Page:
Sewall, a member of the Obama/Biden transition team, previously served in the Clinton administration as the first Deputy Assistant Secretary of Defense for Peacekeeping and as the foreign policy advisor to then Senate Majority Leader George Mitchell.

Malinowski, the Washington director for Human Rights Watch, is expected to be nominated to succeed Michael Posner as Assistant Secretary of State for DRL. He did not respond to a query from the Back Channel Friday.

Malinowski previously served as a foreign policy speechwriter for President Bill Clinton and Secretaries of State Warren Christopher and Madeleine Albright, and as a member of the State Department policy planning staff. Continue reading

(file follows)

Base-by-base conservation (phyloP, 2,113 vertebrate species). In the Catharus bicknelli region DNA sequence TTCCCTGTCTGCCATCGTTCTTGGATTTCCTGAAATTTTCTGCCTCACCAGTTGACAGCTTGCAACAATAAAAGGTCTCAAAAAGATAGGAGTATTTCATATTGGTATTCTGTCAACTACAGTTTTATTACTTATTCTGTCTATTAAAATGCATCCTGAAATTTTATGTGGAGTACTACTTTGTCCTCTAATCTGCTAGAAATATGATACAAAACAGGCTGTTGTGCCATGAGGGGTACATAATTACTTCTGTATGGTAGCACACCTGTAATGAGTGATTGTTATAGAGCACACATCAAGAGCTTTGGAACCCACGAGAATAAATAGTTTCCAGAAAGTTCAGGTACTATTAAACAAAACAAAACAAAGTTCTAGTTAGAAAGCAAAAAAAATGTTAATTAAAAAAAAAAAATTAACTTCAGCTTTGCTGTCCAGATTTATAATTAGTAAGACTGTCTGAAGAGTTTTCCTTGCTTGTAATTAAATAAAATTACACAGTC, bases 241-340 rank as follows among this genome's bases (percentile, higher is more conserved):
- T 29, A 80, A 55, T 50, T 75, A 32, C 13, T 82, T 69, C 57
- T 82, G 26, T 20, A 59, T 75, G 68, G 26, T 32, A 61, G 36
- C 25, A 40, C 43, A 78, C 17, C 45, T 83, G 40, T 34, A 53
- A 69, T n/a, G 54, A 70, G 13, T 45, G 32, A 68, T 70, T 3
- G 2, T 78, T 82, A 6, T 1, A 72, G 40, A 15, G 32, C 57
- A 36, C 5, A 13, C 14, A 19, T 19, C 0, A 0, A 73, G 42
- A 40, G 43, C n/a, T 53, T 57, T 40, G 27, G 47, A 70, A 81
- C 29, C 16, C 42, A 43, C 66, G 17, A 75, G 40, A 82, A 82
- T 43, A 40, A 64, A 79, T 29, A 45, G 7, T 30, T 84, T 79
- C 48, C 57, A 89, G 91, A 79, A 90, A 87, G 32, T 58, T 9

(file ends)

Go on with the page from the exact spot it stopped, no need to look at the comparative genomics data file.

Appointment RUMINT


The White House is expected to notify Congress as soon as tonight that it is re-nominating Carlos Pascual to be Assistant Secretary of State for Energy Resources, sources tell the Back Channel.

Probably not coincidentally, Pascual is due to join National Security Advisor Tom Donilon at the launch Wednesday of a new Columbia University Center on Global Energy Policy.

A former US ambassador to Mexico and Ukraine, Pascual has been in the acting job for over a year, and the young bureau is eager to get the assistant secretary in place. His nomination last year was put on hold, rumored to be by Sen. John Barrasso (R-Wyoming), and it’s unclear as yet whether he or others plan to maintain it. Pascual recently married the daughter of Francisco Rojas, the head of Mexico’s CFE electricity company and PRI politician, officials said.